Wildlife Biological Technician uses degree to save animals | Collin Hildreth ’19

Collin Hildreth has used his UCCS Biology degree to help animals survive as a Wildlife Biological Technician.

When Collin Hildreth ’19 was just seven years old, he saw Steve Irwin “The Crocodile Hunter” on TV and was immediately inspired to work with animals. Now, at 23, Hildreth is using his Bachelor of Science in Biology to work alongside animals every day as a Wildlife Biological Technician.

Every day, he works to maintain the precious ecosystems surrounding military training grounds within unincorporated El Paso County.

“Animals have always been a very big passion of mine,” Hildreth explains. “I always knew I wanted to get a degree that would let me work with animals.”

Hildreth came to UCCS from his hometown of Gilford, New Hampshire when the great outdoors of Colorado Springs, and his own sense of independence, started calling to him. 

It helped too that Hildreth had family in the area, including an aunt who worked in the UCCS recruitment department and told him about competitively-priced tuition rates for out-of-state students.

“At that point, I got even more invested in UCCS and finally made the decision to come out here,” Hildreth says. “It was one of the best I’ve ever made.”

Right from the start, Hildreth’s General Biology Degree and classes like Conservation Biology and Methods in Evolutionary Genetics taught him essential skills that applied directly to his current Wildlife Biological Technician role.

“In my job, having a wide knowledge base is very advantageous,” Hildreth explains. “And that’s something that I’ve always aspired to have — to know as much as I can about wildlife and wildlife-related fields.”

To supplement his expansive learning, Hildreth’s professors, including Jeremy Bono of the UCCS Biology Department, guided him toward pursuing internships to get crucial hands-on experience.

During the summers between his freshman and sophomore years, Hildreth returned home to Gilford to work at the Squam Lakes Natural Science Center, where he led trail tours, handled live animals, and even hosted presentations about various creatures for appreciative audiences, just like his childhood idol.

“In my head, it broke down to: How can I be Steve Irwin?,” Hildreth recalls. “How can I get people as excited about this animal as I am? Just seeing people’s faces light up that was an awesome feeling, for sure.”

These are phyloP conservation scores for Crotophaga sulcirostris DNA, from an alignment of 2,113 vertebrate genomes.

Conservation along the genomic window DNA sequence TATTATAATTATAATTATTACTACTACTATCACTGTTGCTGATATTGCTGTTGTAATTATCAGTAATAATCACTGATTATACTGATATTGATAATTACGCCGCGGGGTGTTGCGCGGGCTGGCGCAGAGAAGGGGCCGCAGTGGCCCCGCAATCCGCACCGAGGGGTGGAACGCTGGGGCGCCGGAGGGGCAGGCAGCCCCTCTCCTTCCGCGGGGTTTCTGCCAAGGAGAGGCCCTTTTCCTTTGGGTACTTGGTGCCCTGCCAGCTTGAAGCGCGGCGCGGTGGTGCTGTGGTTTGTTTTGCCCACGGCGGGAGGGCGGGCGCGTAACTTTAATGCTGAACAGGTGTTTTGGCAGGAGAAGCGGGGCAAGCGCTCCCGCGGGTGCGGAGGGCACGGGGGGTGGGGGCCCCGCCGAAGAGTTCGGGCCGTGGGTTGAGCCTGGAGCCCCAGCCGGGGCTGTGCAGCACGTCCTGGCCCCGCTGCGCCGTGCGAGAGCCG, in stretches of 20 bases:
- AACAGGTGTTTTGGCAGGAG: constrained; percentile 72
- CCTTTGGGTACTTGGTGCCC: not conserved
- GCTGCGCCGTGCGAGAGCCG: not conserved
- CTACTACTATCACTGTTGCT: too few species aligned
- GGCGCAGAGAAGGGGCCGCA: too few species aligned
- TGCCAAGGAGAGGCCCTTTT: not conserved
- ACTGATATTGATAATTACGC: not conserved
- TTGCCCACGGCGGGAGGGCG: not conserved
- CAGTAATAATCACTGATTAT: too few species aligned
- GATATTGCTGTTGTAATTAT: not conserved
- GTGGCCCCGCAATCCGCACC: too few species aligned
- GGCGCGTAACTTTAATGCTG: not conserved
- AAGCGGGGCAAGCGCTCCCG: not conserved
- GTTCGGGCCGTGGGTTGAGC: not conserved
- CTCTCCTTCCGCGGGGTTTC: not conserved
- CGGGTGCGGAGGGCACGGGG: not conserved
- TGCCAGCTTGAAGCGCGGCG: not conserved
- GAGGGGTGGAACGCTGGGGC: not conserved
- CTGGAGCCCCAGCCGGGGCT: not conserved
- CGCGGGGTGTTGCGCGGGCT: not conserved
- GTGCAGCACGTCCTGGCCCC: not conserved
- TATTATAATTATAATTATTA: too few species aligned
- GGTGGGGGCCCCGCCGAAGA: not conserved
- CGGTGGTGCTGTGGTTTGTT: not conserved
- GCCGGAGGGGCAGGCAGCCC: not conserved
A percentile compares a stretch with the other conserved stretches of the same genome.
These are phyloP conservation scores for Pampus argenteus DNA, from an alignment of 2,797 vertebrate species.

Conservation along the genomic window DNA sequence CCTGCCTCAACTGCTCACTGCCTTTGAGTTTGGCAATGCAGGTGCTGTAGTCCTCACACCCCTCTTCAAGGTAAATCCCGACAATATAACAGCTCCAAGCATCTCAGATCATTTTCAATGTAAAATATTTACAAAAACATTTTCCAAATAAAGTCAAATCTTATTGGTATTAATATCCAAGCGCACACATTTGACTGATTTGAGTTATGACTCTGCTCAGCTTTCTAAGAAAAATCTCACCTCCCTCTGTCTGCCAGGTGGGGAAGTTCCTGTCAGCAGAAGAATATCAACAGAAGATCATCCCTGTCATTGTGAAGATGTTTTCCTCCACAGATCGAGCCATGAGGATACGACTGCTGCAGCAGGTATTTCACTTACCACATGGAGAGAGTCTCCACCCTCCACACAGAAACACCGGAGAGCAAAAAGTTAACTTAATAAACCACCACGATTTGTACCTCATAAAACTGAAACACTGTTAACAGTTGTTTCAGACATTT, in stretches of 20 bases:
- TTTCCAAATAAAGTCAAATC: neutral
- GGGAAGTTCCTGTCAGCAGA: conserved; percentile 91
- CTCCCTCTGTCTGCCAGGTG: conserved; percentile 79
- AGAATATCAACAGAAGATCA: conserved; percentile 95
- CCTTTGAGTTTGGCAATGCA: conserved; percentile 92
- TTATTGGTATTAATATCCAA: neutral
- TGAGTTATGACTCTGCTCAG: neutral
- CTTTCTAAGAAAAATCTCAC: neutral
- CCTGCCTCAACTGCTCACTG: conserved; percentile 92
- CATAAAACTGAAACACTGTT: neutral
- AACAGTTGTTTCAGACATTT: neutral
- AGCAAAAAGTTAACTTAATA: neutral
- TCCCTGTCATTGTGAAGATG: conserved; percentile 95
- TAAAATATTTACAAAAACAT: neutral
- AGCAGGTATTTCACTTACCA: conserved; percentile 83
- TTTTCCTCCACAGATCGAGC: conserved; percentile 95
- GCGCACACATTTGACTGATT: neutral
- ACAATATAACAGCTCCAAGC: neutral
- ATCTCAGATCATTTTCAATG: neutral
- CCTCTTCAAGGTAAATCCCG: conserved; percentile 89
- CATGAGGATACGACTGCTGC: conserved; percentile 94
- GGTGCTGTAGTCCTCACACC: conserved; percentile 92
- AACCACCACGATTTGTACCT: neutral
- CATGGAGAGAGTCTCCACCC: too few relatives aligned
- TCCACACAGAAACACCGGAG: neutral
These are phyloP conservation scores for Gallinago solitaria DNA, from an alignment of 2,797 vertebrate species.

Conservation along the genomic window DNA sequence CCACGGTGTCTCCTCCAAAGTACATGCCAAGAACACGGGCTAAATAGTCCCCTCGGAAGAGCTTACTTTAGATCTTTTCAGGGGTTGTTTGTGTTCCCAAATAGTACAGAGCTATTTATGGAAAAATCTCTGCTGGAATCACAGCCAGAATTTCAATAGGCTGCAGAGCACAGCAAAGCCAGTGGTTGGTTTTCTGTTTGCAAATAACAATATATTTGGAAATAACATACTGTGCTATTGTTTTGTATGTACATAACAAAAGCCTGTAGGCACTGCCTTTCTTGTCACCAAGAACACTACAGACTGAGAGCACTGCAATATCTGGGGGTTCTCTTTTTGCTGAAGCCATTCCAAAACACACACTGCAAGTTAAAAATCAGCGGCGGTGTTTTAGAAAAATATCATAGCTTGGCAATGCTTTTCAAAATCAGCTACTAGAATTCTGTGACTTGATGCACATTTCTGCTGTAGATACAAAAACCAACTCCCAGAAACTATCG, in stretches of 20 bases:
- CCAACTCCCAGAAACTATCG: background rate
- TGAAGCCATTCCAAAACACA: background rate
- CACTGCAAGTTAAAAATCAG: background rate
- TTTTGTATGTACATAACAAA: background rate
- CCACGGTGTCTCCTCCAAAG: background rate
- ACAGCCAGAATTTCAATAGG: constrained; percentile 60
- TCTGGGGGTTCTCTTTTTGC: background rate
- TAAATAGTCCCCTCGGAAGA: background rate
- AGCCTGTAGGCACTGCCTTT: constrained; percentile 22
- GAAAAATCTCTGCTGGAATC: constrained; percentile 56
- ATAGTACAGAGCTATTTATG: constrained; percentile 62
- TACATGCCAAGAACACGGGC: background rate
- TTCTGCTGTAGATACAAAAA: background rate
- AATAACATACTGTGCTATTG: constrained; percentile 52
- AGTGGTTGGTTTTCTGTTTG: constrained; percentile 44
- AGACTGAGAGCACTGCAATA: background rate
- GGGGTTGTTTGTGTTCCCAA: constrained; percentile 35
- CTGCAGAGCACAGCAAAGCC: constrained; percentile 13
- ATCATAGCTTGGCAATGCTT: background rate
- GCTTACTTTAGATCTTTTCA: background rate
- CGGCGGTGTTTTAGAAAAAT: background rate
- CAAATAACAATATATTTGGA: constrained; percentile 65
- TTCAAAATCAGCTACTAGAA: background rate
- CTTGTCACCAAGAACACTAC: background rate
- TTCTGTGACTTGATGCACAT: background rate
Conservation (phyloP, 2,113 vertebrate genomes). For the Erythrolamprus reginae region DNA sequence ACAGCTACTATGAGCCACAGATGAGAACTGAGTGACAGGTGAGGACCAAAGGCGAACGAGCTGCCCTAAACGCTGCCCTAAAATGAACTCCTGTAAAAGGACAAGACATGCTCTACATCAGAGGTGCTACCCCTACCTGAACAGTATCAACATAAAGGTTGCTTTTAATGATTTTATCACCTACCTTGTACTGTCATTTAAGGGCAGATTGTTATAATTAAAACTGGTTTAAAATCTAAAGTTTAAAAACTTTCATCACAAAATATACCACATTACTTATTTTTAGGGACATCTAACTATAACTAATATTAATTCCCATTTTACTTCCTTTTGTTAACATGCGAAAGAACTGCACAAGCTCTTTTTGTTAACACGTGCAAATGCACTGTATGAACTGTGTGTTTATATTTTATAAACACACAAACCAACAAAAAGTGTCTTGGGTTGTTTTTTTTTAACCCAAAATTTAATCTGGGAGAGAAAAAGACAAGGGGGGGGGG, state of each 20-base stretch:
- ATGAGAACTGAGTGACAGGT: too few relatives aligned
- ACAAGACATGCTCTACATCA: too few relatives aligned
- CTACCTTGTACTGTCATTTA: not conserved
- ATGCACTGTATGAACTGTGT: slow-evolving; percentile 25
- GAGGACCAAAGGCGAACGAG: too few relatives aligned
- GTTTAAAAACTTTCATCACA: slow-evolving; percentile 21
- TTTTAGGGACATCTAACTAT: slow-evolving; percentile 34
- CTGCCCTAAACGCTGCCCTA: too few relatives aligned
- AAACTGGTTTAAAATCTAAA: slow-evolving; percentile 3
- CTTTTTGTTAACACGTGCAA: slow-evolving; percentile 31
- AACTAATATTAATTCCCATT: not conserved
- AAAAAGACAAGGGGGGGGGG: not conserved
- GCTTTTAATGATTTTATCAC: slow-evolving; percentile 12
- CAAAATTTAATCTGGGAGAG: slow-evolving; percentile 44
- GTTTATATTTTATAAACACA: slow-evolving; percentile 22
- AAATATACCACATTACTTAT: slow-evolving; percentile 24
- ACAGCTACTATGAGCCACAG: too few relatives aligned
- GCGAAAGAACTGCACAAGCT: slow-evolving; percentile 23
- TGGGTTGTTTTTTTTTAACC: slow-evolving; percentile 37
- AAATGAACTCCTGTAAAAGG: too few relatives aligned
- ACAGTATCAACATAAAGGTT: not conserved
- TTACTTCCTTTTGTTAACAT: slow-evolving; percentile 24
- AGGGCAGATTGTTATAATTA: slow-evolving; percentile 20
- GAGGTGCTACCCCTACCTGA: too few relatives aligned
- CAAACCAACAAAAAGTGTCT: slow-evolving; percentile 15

It was out of this extra experience that Hildreth was able to reinforce his education while setting his sights on becoming a zookeeper or host at a nature centure, like Squam Lakes. But by the end his senior year, Hildreth wasn’t sure if he’d ever find a job doing what he loved.

“With the field I wanted to go into there’s limited job availability to begin with and [it’s] also very competitive,” Hildreth notes. “Once people get their jobs, they rarely leave them.”

After applying to countless positions with no response, Hildreth was approached by Bono with an opportunity to become a Wildlife Biology Technician through Sole Solutions, a wildlife conservation contractor for government agencies. 

In this role, Hildreth and his small team of fellow contract-based technicians coordinate with government employees to ensure that habitats located on military training grounds go undisturbed.

Day to day, they build nesting boxes that induce mating among local birds, refill artificial water sources used by animals in the area, and collect endless data that is used to inform future conservation policies.

These efforts are all part of an ongoing collaboration between the U.S. Department of Defense and U.S. Fish and Wildlife Service to make sure animals survive despite human activity, especially endangered species. 

“Some species that are on our watchlist are Burrowing Owls, Golden Eagles and Black Hill Prairie Dogs,” Hildreth says. “We have surveys catered to each of those species to make sure that training isn’t impacting their populations.” 

To Hildreth, his degree prepared him well for all the field-based research the job requires. 

“With our data, a lot of it involves direct observation,” Hildreth says. “Coming into this job, I already had experience in a lot of my classes using observation skills and gathering data through my labs.”

Hildreth also got invaluable observational experience through the UCCS Nature & Hiking Club, which he helped start just before his senior year with a few fellow wildlife lovers. 

“UCCS provides a really good framework for starting clubs,” Hildreth says. “So we provided a community for people to get together, explore new areas, and learn cool facts from each other for whatever we discovered.” 

By the end of his time in the club, Hildreth was helping lead a handful of students on fun and informative hikes, spreading important knowledge about the natural world.  

“That club was a huge benefit,” Hildreth says. “Just learning new things from other people that I had never come across or thought about.”

Likewise, Hildreth credits UCCS for opening his mind and eventually the door to a career path he wouldn’t have ever considered — one that helps keep our natural world in balance, one that Steve Irwin would be proud of.

“To me, it’s making sure that animals are allowed to coexist with humans,” Hildreth concludes. “The opportunity that UCCS gave me, getting a lot of experience in many different areas, really helped me prepare for that.”